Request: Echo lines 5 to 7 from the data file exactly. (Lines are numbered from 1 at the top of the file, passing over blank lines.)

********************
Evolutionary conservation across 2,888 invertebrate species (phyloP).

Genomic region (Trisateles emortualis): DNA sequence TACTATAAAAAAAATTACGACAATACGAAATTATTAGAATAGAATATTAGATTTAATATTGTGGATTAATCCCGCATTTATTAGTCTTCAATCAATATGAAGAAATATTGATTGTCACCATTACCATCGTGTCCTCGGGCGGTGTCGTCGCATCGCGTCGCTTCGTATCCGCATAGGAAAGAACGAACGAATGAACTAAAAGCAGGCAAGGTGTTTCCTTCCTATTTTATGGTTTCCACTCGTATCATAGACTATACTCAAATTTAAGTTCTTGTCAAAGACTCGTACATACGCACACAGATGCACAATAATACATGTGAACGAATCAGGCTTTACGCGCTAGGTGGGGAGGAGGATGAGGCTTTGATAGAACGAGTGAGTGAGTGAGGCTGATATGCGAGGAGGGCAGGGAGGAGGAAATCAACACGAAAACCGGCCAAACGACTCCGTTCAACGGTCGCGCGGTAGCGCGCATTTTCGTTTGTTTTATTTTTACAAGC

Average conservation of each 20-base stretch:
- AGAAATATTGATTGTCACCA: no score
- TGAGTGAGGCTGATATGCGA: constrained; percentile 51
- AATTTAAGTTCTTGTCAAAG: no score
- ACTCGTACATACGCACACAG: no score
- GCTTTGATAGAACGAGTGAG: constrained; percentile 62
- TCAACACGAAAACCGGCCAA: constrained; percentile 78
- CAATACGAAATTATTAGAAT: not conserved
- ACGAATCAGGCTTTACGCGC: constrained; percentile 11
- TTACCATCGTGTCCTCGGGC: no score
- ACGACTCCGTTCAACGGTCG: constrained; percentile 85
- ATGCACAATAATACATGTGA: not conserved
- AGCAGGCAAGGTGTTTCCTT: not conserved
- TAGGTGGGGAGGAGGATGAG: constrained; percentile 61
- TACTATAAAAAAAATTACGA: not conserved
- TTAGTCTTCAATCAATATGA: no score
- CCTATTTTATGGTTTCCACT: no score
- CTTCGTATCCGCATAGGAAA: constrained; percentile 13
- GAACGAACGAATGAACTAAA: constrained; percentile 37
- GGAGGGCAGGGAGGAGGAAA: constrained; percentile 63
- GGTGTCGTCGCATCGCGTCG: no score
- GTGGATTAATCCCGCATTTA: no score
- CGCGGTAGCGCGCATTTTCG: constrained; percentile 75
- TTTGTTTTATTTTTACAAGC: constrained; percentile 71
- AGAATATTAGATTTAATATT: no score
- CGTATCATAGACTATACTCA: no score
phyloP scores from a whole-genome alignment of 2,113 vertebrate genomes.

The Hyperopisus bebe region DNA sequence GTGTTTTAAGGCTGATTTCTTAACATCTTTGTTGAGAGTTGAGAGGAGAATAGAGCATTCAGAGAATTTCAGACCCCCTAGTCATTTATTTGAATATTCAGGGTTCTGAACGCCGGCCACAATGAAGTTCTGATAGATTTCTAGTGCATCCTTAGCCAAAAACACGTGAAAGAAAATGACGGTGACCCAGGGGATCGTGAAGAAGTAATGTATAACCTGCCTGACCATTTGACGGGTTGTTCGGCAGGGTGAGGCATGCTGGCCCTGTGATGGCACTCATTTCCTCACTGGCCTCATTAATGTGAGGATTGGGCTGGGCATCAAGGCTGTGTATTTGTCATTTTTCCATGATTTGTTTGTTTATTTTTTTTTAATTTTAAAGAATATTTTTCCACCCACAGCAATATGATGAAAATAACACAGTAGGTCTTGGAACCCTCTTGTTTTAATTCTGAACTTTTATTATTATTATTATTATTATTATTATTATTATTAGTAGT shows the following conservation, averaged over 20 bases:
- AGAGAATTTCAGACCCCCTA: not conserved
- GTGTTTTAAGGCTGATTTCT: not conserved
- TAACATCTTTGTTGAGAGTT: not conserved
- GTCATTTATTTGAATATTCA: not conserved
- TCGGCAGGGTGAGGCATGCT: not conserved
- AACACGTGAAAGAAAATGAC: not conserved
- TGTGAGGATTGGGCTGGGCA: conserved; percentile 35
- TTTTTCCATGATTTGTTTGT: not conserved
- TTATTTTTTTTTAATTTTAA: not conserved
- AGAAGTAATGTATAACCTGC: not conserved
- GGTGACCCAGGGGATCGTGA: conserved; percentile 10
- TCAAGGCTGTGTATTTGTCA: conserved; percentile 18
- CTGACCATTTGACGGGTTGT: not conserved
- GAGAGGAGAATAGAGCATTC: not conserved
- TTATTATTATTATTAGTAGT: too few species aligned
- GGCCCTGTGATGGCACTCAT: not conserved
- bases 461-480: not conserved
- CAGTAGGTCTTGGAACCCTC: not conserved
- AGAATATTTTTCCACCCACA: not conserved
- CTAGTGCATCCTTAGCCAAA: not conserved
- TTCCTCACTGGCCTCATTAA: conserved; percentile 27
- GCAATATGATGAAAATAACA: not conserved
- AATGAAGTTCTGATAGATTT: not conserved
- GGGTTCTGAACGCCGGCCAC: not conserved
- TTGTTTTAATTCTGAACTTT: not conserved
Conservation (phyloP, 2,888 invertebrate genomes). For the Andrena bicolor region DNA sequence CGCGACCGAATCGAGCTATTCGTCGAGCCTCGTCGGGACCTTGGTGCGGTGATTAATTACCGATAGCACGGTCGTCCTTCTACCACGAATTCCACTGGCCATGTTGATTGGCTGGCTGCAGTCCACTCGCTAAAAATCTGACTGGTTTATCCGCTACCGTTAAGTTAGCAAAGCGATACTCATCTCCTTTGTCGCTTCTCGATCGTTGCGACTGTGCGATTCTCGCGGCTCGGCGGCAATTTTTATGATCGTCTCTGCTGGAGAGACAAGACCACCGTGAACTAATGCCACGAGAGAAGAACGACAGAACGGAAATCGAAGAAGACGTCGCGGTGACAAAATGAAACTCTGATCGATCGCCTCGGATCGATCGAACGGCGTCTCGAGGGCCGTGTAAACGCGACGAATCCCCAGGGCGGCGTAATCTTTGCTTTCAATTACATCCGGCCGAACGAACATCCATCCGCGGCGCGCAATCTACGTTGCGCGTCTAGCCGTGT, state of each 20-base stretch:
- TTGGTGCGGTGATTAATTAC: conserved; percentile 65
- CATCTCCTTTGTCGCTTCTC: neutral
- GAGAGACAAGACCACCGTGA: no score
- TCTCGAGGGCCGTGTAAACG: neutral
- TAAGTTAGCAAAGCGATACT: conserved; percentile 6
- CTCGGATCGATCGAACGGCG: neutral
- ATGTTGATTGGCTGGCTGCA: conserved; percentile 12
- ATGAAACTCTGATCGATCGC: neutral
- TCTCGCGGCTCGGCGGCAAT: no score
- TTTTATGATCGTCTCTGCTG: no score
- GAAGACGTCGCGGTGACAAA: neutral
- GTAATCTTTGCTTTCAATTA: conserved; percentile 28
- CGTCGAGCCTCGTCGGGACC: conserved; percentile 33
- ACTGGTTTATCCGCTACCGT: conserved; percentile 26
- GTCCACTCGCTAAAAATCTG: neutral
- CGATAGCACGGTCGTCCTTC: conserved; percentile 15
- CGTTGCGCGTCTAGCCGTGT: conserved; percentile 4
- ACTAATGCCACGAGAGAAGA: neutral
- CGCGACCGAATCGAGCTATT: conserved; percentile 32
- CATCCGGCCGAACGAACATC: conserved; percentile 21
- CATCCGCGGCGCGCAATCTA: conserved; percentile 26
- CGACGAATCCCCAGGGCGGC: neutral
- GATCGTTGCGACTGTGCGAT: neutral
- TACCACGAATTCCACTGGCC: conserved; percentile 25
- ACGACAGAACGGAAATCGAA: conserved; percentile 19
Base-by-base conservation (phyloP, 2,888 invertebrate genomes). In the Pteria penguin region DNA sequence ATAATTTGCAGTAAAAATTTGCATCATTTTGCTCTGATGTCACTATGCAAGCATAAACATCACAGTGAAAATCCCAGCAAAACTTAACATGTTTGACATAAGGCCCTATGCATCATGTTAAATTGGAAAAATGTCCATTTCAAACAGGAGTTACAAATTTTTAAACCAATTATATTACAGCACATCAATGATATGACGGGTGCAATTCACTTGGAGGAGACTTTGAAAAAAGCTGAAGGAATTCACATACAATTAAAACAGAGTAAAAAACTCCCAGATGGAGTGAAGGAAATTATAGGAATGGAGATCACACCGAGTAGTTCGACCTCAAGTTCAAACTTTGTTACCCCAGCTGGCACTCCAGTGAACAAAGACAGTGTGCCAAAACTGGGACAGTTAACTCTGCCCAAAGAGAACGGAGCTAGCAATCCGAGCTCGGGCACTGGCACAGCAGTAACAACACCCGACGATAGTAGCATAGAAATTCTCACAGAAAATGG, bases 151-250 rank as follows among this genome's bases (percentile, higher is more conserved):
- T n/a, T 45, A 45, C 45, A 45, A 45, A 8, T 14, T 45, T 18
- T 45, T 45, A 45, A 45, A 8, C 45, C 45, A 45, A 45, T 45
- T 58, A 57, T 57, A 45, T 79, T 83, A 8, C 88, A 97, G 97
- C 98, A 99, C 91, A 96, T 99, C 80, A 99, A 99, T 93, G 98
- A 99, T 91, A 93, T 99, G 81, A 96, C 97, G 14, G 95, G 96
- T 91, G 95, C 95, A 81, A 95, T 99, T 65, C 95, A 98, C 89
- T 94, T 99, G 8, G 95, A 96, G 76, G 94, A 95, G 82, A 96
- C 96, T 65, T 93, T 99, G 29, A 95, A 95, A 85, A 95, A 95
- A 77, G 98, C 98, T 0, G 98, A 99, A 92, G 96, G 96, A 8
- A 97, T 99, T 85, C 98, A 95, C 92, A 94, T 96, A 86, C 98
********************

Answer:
- TGAGTGAGGCTGATATGCGA: constrained; percentile 51
- AATTTAAGTTCTTGTCAAAG: no score
- ACTCGTACATACGCACACAG: no score